Has anyone used these for mason jar feeding?
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  1. #1
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    Default Has anyone used these for mason jar feeding?


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  3. #2
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    Default Re: Has anyone used these for mason jar feeding?

    Just poked some holes in the top myself. The only time 0> $7:75.

  4. #3
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    Default Re: Has anyone used these for mason jar feeding?

    Hmmm, seems gimmicky. Just buy a regular pack of lids and poke a few holes, bees doing that for years.
    -- Joe
    "Make your own decision and embrace the consequences." -- jwcarlson

  5. #4
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    Default Re: Has anyone used these for mason jar feeding?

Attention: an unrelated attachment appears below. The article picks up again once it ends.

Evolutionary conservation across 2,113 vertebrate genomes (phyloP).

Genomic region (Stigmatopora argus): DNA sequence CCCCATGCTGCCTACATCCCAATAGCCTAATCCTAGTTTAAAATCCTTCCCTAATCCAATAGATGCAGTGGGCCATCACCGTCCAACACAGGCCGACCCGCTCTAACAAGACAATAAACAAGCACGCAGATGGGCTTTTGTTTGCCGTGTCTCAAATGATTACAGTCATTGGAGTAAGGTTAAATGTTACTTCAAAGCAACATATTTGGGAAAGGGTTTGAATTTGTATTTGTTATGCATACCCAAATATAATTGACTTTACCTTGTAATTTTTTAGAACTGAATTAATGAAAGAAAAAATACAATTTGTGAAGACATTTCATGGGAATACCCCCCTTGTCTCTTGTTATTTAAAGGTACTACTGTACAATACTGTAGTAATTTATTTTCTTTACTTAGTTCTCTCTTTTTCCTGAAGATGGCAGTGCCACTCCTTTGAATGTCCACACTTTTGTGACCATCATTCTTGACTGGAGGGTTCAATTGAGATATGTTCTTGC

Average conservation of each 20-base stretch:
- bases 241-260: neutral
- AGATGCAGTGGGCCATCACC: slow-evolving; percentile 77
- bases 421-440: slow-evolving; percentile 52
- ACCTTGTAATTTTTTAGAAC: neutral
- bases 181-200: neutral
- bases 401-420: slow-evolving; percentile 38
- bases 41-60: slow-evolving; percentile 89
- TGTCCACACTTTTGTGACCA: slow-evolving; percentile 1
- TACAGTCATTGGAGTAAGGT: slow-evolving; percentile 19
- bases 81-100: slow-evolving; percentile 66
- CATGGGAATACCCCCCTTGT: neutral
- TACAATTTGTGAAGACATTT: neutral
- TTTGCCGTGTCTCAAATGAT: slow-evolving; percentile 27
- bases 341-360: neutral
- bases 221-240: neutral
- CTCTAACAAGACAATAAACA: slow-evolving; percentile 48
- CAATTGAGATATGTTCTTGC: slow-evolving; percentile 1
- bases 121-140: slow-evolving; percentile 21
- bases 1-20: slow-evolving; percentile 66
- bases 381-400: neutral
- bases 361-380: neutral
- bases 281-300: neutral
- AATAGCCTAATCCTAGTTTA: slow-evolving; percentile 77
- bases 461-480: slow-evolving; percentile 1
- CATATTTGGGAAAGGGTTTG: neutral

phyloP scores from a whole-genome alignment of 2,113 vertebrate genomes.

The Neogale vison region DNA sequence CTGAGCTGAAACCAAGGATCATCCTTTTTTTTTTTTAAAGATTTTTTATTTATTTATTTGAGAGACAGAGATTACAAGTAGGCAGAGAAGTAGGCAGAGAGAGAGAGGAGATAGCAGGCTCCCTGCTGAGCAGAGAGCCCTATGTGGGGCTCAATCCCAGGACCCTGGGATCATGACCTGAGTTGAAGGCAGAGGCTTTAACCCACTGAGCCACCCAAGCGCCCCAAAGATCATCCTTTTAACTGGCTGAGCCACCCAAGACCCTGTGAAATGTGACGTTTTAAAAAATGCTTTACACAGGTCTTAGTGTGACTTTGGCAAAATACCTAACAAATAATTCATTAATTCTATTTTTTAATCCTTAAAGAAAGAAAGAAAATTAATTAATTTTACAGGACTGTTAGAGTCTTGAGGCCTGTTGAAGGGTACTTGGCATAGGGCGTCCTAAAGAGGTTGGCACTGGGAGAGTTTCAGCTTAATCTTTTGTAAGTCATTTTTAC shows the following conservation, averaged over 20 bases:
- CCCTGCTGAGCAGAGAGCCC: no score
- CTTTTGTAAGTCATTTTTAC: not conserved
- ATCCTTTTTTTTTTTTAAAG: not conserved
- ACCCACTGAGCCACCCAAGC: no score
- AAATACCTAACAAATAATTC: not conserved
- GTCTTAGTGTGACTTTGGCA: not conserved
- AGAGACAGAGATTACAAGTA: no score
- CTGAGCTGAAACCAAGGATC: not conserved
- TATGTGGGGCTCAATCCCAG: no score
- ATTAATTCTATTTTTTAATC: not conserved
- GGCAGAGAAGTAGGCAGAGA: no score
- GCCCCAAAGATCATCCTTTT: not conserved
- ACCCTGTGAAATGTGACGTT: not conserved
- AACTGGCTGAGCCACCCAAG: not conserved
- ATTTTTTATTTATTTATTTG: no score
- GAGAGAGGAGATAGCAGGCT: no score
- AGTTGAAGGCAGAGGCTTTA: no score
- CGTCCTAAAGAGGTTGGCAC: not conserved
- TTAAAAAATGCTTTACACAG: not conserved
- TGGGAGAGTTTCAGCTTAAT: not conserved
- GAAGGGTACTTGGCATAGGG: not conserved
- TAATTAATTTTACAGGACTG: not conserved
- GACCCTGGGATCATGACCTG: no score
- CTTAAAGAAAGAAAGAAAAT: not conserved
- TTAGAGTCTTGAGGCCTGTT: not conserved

One of the guys uses spent 22 cal casings soldered in a mason jar lid and a small hole drilled in the end, same general idea and swears by his method.
    “The single biggest problem with communication is the illusion that it has taken place.” -George Bernard Shaw

  6. #5
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    Rader, Greene County, Tennessee, USA
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    Default Re: Has anyone used these for mason jar feeding?

    Aiannar974, despite the skeptics posting above, no less a beekeeper luminary than Randy Oliver uses feeders with a similar tip.

    Here is Randy's page where the original image is: http://scientificbeekeeping.com/fat-bees-part-3/

    One benefit to a small tip like that is that only an [almost] equally small hole needs to be drilled into your woodenware to use the feeder.
    Graham
    USDA Zone 7A Elevation 1400 ft

  7. #6
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    Default Re: Has anyone used these for mason jar feeding?

    Quote Originally Posted by Rader Sidetrack View Post
    Aiannar974, despite the skeptics posting above, no less a beekeeper luminary than Randy Oliver uses feeders with a similar tip

    From the same article: